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Open Access Research article

Treatment patterns of childhood diarrhoea in rural Uganda: a cross-sectional survey

Jenny Löfgren1, Wenjing Tao1, Elin Larsson1, Francis Kyakulaga2 and Birger C Forsberg1*

Author affiliations

1 Division of Global Health, Department of Public Health Sciences, Karolinska Institutet, Nobels väg 9, 171 77, Stockholm, Sweden

2 Department of Health Sciences, Uganda Christian University, Mukono, Uganda

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Citation and License

BMC International Health and Human Rights 2012, 12:19  doi:10.1186/1472-698X-12-19

Published: 25 September 2012

Abstract

Background

Diarrhoea is the second leading cause of death in children under five accounting for 1.8 million deaths yearly. Despite global efforts to reduce diarrhoea mortality through promotion of proper case management, there is still room for ample improvement. In order to seek options for such improvements this study explored the knowledge and practices of diarrhoea case management among health care providers at health centres and drug shops in Uganda.

Methods

Records were reviewed for case management and structured interviews concerning knowledge and practices were conducted with the staff at all health centres and at all identified drug shops in the rural district of Namutumba, Uganda.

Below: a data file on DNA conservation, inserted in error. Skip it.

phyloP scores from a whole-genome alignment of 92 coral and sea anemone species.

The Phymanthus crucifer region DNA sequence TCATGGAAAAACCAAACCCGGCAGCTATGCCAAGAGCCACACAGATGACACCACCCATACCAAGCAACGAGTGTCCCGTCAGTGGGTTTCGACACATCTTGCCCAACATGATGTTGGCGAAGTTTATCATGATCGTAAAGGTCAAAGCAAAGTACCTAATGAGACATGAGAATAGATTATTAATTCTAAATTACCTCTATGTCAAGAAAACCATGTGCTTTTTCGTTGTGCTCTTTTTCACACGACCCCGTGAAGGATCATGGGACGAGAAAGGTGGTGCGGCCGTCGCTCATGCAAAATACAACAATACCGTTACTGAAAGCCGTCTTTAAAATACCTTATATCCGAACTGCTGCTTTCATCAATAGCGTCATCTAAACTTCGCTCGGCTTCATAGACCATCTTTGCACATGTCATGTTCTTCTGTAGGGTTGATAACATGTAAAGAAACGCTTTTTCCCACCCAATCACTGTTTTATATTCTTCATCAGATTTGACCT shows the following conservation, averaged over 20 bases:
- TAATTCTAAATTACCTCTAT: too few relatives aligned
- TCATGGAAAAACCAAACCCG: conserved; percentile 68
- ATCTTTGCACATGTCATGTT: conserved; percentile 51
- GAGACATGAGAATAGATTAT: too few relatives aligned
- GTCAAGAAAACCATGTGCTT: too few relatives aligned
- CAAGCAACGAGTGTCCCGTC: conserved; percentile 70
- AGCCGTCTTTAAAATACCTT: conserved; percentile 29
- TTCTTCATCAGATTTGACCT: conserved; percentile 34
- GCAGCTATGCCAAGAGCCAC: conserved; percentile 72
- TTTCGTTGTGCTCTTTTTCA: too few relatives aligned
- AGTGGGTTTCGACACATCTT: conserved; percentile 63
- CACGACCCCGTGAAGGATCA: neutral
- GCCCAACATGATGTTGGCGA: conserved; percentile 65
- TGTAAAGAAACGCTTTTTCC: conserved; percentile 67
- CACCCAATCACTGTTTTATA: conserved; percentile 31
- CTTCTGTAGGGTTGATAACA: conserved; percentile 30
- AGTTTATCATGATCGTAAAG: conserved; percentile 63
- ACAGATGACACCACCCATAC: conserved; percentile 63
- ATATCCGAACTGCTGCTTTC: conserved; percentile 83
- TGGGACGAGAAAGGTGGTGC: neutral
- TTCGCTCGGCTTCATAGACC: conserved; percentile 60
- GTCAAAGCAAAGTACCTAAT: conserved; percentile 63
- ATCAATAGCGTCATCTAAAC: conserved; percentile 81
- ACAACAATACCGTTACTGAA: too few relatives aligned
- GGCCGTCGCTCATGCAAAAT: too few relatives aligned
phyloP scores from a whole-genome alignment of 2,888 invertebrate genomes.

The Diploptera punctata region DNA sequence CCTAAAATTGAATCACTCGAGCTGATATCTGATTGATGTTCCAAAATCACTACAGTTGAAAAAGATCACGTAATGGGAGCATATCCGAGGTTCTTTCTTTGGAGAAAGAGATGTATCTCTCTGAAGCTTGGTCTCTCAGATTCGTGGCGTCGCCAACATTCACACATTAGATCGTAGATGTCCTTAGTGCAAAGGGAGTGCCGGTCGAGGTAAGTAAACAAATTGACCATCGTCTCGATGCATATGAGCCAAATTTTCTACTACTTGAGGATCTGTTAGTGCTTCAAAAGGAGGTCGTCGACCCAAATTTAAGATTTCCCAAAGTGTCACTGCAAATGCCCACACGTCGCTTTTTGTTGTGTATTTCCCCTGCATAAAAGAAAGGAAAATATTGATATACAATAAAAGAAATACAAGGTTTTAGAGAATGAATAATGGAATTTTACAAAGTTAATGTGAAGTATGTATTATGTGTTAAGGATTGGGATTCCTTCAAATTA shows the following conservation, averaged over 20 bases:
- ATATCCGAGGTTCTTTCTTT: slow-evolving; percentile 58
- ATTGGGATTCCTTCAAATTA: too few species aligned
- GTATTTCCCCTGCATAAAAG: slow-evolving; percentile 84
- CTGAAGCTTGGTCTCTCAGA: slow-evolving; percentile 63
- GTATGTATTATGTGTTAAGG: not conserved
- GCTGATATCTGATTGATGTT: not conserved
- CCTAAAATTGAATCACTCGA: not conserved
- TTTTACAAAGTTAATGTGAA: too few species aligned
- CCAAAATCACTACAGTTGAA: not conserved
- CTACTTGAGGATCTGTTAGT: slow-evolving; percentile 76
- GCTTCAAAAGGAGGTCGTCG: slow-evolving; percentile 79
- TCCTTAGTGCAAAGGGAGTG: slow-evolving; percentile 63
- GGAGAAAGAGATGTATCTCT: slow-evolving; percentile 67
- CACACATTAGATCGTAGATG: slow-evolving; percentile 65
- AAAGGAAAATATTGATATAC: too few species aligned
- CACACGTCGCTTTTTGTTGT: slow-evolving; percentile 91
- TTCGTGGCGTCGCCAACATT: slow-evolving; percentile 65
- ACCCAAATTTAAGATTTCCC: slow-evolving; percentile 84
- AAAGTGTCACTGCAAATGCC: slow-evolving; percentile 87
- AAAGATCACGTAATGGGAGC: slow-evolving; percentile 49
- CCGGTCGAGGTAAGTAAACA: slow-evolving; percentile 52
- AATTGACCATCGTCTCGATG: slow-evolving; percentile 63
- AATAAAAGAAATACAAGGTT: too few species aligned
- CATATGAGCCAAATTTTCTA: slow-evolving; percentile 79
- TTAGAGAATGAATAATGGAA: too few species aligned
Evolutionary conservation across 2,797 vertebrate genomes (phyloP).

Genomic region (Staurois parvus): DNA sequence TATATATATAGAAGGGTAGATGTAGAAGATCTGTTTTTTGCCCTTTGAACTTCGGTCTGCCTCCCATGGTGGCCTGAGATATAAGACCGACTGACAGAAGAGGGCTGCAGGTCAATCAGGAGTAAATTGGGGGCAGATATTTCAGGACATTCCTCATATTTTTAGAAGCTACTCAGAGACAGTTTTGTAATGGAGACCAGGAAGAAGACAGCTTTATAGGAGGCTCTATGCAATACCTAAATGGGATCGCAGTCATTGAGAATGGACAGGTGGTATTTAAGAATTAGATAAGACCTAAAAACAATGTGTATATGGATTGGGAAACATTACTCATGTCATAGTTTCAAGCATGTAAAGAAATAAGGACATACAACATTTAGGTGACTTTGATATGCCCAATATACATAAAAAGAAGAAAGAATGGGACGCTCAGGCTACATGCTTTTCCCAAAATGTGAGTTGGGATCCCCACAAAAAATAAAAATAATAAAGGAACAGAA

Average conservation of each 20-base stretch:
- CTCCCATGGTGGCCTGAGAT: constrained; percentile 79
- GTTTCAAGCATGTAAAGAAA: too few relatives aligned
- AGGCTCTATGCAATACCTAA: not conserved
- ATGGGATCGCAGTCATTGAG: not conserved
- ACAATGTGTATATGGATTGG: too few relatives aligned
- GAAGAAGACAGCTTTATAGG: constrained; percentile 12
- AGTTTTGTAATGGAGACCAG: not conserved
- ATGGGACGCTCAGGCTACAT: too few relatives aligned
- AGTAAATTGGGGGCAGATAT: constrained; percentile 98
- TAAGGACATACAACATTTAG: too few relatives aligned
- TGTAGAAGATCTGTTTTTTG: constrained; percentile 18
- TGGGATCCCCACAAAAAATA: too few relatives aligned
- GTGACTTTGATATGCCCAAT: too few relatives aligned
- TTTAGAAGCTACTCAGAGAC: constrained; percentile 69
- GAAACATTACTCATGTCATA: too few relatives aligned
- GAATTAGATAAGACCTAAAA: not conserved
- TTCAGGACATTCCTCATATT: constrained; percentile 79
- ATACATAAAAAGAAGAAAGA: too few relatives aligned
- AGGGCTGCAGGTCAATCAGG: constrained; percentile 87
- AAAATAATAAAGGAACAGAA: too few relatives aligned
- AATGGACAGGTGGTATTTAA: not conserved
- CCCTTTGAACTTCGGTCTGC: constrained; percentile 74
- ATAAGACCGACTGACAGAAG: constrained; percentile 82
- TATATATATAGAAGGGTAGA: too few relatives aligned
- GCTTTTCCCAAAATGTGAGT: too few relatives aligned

Results

There was a significant gap between knowledge and documented practices among staff. Antibiotics, antimalarials and antipyretics were prescribed or recommended as frequently as Oral Rehydration Solution (ORS). In almost a third of the health facilities, ORS was out of stock. 81% of staff in health centres and 87% of staff in drug shops stated that they prescribed antibiotics for common diarrhoea. Zinc was not prescribed or recommended in any case.

Conclusions

The findings indicate that many children presenting with diarrhoea are inadequately treated. As a result they may not get the rehydration they need and are at risk of potential side effects from unjustified usage of antibiotics. Practices must be improved at health centres and drug shops in order to reduce childhood mortality due to diarrhoeal diseases.

Keywords:
Diarrhoea; Diarrhoea case management; Diarrhoea control; Oral rehydration; Child health; Uganda